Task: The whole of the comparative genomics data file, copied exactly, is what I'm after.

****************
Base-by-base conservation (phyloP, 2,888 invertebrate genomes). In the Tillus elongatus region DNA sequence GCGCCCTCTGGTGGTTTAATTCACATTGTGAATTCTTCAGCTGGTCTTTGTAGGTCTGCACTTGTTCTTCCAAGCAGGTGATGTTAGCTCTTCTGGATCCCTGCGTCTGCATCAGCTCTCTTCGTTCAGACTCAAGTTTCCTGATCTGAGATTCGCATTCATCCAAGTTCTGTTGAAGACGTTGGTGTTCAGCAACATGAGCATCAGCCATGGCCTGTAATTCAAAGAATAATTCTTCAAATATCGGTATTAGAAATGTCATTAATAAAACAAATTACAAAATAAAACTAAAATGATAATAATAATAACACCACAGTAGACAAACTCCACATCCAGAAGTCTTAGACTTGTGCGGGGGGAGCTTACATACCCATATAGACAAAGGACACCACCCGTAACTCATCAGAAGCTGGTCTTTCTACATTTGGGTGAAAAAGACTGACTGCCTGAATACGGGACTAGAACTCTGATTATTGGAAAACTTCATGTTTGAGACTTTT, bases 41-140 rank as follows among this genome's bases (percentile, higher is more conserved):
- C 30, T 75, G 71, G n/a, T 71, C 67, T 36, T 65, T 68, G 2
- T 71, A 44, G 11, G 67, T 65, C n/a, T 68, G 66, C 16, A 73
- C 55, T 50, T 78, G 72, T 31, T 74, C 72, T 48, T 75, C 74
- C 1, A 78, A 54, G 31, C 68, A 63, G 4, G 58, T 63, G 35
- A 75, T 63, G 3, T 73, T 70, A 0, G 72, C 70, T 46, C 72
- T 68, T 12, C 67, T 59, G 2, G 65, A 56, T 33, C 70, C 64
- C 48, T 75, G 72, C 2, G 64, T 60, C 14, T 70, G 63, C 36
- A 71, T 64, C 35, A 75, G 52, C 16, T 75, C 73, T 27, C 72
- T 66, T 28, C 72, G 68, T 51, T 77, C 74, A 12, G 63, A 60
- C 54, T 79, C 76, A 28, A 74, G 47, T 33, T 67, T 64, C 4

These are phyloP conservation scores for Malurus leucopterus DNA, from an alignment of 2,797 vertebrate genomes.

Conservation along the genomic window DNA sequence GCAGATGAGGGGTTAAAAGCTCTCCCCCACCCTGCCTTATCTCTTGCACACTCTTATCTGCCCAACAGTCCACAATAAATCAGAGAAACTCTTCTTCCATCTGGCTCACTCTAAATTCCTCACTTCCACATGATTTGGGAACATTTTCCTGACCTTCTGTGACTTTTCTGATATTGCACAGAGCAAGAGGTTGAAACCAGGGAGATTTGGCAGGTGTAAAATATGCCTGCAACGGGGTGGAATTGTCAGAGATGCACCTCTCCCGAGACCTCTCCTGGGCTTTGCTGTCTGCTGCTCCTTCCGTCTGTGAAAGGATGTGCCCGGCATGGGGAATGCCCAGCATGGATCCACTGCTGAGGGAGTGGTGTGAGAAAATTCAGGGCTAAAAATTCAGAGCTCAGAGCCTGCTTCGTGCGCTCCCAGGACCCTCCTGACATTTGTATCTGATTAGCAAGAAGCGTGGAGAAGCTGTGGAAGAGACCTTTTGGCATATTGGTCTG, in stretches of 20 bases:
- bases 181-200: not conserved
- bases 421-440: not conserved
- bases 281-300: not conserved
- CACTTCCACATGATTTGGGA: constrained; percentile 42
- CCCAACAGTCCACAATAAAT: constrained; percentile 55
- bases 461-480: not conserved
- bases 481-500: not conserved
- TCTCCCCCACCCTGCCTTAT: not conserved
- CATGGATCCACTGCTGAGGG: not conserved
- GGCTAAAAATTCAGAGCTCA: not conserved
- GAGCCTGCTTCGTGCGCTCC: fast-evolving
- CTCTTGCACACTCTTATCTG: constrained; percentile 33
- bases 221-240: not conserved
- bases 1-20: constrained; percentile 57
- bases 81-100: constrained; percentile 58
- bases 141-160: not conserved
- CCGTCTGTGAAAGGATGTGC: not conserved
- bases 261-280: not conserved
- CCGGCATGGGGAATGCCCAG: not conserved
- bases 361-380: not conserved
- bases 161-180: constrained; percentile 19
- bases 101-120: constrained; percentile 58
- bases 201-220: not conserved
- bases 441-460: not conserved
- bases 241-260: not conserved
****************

Base-by-base conservation (phyloP, 2,888 invertebrate genomes). In the Tillus elongatus region DNA sequence GCGCCCTCTGGTGGTTTAATTCACATTGTGAATTCTTCAGCTGGTCTTTGTAGGTCTGCACTTGTTCTTCCAAGCAGGTGATGTTAGCTCTTCTGGATCCCTGCGTCTGCATCAGCTCTCTTCGTTCAGACTCAAGTTTCCTGATCTGAGATTCGCATTCATCCAAGTTCTGTTGAAGACGTTGGTGTTCAGCAACATGAGCATCAGCCATGGCCTGTAATTCAAAGAATAATTCTTCAAATATCGGTATTAGAAATGTCATTAATAAAACAAATTACAAAATAAAACTAAAATGATAATAATAATAACACCACAGTAGACAAACTCCACATCCAGAAGTCTTAGACTTGTGCGGGGGGAGCTTACATACCCATATAGACAAAGGACACCACCCGTAACTCATCAGAAGCTGGTCTTTCTACATTTGGGTGAAAAAGACTGACTGCCTGAATACGGGACTAGAACTCTGATTATTGGAAAACTTCATGTTTGAGACTTTT, bases 41-140 rank as follows among this genome's bases (percentile, higher is more conserved):
- C 30, T 75, G 71, G n/a, T 71, C 67, T 36, T 65, T 68, G 2
- T 71, A 44, G 11, G 67, T 65, C n/a, T 68, G 66, C 16, A 73
- C 55, T 50, T 78, G 72, T 31, T 74, C 72, T 48, T 75, C 74
- C 1, A 78, A 54, G 31, C 68, A 63, G 4, G 58, T 63, G 35
- A 75, T 63, G 3, T 73, T 70, A 0, G 72, C 70, T 46, C 72
- T 68, T 12, C 67, T 59, G 2, G 65, A 56, T 33, C 70, C 64
- C 48, T 75, G 72, C 2, G 64, T 60, C 14, T 70, G 63, C 36
- A 71, T 64, C 35, A 75, G 52, C 16, T 75, C 73, T 27, C 72
- T 66, T 28, C 72, G 68, T 51, T 77, C 74, A 12, G 63, A 60
- C 54, T 79, C 76, A 28, A 74, G 47, T 33, T 67, T 64, C 4

These are phyloP conservation scores for Malurus leucopterus DNA, from an alignment of 2,797 vertebrate genomes.

Conservation along the genomic window DNA sequence GCAGATGAGGGGTTAAAAGCTCTCCCCCACCCTGCCTTATCTCTTGCACACTCTTATCTGCCCAACAGTCCACAATAAATCAGAGAAACTCTTCTTCCATCTGGCTCACTCTAAATTCCTCACTTCCACATGATTTGGGAACATTTTCCTGACCTTCTGTGACTTTTCTGATATTGCACAGAGCAAGAGGTTGAAACCAGGGAGATTTGGCAGGTGTAAAATATGCCTGCAACGGGGTGGAATTGTCAGAGATGCACCTCTCCCGAGACCTCTCCTGGGCTTTGCTGTCTGCTGCTCCTTCCGTCTGTGAAAGGATGTGCCCGGCATGGGGAATGCCCAGCATGGATCCACTGCTGAGGGAGTGGTGTGAGAAAATTCAGGGCTAAAAATTCAGAGCTCAGAGCCTGCTTCGTGCGCTCCCAGGACCCTCCTGACATTTGTATCTGATTAGCAAGAAGCGTGGAGAAGCTGTGGAAGAGACCTTTTGGCATATTGGTCTG, in stretches of 20 bases:
- bases 181-200: not conserved
- bases 421-440: not conserved
- bases 281-300: not conserved
- CACTTCCACATGATTTGGGA: constrained; percentile 42
- CCCAACAGTCCACAATAAAT: constrained; percentile 55
- bases 461-480: not conserved
- bases 481-500: not conserved
- TCTCCCCCACCCTGCCTTAT: not conserved
- CATGGATCCACTGCTGAGGG: not conserved
- GGCTAAAAATTCAGAGCTCA: not conserved
- GAGCCTGCTTCGTGCGCTCC: fast-evolving
- CTCTTGCACACTCTTATCTG: constrained; percentile 33
- bases 221-240: not conserved
- bases 1-20: constrained; percentile 57
- bases 81-100: constrained; percentile 58
- bases 141-160: not conserved
- CCGTCTGTGAAAGGATGTGC: not conserved
- bases 261-280: not conserved
- CCGGCATGGGGAATGCCCAG: not conserved
- bases 361-380: not conserved
- bases 161-180: constrained; percentile 19
- bases 101-120: constrained; percentile 58
- bases 201-220: not conserved
- bases 441-460: not conserved
- bases 241-260: not conserved